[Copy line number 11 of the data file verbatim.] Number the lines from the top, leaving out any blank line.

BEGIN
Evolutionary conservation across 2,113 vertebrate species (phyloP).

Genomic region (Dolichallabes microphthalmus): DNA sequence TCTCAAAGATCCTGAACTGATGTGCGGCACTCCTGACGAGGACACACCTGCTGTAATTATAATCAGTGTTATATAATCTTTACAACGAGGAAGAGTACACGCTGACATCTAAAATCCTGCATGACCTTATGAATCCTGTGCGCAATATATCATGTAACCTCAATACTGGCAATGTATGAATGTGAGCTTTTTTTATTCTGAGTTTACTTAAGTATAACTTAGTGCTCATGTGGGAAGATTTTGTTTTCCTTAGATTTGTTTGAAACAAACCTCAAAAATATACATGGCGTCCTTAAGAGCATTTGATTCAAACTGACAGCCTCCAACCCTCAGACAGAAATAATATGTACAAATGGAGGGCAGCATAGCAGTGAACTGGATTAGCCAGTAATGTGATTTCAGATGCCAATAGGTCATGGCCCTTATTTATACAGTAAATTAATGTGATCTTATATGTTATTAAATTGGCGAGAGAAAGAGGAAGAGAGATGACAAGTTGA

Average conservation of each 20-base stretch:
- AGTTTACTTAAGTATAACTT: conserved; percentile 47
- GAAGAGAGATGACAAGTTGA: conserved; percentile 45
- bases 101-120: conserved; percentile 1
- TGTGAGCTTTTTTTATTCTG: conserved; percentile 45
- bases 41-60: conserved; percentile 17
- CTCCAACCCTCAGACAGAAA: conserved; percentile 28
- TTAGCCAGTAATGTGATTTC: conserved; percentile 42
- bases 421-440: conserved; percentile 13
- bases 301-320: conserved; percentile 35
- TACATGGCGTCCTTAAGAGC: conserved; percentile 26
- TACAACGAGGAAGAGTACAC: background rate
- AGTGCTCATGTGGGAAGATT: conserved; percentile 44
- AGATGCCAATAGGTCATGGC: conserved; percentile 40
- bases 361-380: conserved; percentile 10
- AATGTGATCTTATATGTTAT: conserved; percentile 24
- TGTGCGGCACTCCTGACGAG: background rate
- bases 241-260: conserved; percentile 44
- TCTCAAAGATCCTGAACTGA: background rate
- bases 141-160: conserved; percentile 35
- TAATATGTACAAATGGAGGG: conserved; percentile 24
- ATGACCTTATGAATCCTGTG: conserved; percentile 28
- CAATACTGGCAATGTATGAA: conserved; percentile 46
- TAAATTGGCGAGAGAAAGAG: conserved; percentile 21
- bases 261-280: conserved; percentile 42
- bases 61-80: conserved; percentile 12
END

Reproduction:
- bases 421-440: conserved; percentile 13